Lindsay Barnes, a UK citizen, was awarded a Commonwealth Scholarship in 1985 to complete her PhD in Sociology at Jawaharlal Nehru University, in India.
During the course of her PhD fieldwork, Lindsay came into contact with ‘appalling living conditions in the coalmines, grinding poverty in the surrounding villages and women whose survival seemed a miracle of sorts’. Instead of returning to the UK upon completing her PhD in 1990, Lindsay remained in the nearby villages, trying to improve the lives of poor rural women.
The village where I live and work is in the state of Jharkhand, one of the poorest in India. The local area has over 100 villages and a population of nearly 200,000, but no resident doctors. There is a primary health centre with doctors available only during the day. There is no government hospital in the whole district – with a population of nearly 2 million – which provides free or low-cost emergency obstetric care for poor women.
Lindsay’s involvement with childbirth in the villages started in 1994, and she had no real experience other than having two children herself. When a group of villagers came in the middle of the night to help a woman in childbirth, she realised how desperate they were for help, and began her involvement in local healthcare activities.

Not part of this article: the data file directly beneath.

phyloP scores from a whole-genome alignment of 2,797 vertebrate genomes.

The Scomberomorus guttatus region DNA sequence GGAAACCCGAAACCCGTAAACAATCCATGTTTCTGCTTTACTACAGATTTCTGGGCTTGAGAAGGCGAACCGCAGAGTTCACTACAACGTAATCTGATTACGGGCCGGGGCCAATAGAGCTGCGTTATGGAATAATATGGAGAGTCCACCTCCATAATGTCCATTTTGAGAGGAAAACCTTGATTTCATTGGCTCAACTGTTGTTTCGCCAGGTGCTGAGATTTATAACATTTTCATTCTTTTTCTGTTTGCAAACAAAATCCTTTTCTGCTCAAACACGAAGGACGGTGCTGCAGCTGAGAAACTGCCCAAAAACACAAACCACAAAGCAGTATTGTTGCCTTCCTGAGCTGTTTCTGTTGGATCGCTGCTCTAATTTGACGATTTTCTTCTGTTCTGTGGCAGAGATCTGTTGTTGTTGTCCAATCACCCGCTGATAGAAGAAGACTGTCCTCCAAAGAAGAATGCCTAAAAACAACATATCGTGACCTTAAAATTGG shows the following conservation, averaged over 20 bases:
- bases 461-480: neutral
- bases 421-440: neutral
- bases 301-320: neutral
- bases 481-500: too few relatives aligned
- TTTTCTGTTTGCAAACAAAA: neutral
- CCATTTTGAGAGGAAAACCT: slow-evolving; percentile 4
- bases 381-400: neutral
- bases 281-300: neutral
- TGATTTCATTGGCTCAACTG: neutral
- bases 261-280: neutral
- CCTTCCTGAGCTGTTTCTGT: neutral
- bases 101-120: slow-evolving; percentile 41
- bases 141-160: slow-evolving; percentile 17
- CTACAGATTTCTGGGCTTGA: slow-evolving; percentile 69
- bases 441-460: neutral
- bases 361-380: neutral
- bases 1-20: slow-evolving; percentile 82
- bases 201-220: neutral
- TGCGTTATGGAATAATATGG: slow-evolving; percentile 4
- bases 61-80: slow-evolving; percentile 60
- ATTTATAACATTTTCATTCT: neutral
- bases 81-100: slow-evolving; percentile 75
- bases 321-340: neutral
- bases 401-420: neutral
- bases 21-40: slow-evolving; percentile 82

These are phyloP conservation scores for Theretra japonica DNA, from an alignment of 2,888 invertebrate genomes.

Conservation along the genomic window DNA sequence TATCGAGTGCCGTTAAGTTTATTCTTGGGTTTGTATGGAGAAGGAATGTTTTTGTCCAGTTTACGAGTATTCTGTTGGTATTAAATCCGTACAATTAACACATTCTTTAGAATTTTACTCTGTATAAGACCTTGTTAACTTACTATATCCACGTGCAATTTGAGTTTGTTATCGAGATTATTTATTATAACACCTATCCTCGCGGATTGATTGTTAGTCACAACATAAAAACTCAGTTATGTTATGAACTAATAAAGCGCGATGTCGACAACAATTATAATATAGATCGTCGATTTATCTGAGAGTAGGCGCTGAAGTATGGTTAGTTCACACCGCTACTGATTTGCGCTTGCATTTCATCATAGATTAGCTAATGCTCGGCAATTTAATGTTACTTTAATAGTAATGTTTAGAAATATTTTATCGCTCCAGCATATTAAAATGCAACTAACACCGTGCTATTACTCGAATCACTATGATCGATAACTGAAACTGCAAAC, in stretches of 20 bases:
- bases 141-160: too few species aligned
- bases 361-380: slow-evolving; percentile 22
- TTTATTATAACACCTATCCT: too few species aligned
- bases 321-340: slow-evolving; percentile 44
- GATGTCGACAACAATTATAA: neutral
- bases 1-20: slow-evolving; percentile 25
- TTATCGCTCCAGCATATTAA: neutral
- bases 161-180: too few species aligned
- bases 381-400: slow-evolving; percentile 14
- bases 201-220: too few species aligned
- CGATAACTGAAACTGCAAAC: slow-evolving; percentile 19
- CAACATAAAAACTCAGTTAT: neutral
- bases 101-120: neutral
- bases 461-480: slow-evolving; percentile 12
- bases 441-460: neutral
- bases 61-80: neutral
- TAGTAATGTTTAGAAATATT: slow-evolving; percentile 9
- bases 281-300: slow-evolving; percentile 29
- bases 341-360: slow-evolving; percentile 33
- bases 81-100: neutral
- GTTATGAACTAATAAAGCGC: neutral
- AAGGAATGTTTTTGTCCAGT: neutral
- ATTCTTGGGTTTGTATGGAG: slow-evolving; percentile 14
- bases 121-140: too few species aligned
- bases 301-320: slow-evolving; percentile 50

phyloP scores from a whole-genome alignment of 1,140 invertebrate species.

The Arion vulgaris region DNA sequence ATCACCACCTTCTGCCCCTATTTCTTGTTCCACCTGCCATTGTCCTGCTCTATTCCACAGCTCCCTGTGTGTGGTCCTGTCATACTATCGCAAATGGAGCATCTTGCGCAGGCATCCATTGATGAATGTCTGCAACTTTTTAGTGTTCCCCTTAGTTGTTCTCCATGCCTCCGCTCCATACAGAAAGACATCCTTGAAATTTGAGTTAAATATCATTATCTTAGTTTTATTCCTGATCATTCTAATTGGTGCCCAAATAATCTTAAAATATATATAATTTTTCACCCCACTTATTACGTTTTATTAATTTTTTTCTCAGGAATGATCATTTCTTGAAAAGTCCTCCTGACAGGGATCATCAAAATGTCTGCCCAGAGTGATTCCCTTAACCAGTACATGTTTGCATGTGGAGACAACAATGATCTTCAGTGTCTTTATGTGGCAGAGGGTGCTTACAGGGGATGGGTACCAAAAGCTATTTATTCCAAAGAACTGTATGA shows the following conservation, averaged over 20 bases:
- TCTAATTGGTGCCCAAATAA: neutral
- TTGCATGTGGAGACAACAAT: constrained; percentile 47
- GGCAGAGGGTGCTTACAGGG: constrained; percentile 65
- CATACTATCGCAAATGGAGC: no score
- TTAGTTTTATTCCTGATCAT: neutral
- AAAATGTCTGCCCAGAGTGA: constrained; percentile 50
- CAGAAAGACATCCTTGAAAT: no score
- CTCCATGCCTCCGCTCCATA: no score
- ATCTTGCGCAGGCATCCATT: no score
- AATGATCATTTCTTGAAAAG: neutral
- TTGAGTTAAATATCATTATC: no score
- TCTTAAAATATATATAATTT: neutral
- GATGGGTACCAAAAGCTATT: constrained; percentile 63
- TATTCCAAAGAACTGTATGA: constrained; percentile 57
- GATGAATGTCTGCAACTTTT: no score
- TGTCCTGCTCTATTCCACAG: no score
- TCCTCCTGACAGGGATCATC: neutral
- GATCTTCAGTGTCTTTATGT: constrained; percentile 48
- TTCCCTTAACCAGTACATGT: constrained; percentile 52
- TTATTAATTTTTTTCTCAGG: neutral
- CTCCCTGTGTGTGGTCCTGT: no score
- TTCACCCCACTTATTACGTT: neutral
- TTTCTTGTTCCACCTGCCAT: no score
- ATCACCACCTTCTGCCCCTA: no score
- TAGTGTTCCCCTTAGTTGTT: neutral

Lindsay and her husband set up Jan Chetna Manch (‘organisation for people’s awareness’), and started yearly health fairs, monthly camps, and then weekly clinics. Now clinics are open three days a week, providing services to around 600 women each month, mainly for antenatal care.
Fifteen years ago, antenatal checks were rare, but the clinics have provided check-ups to over 7,000 women in the last five years, and there has been only one maternal death. The health centre is open 24/7 for women in childbirth, and over 50 women deliver at the centre each month.
It is not possible for the poor to pay for quality healthcare, and I firmly believe that the poor should get the best! We do charge for services, and we are not completely dependent on donors, but when emergencies happen – for the mother or her baby – the poor still have to sell their land for medical care. It is something that I find difficult to have to do.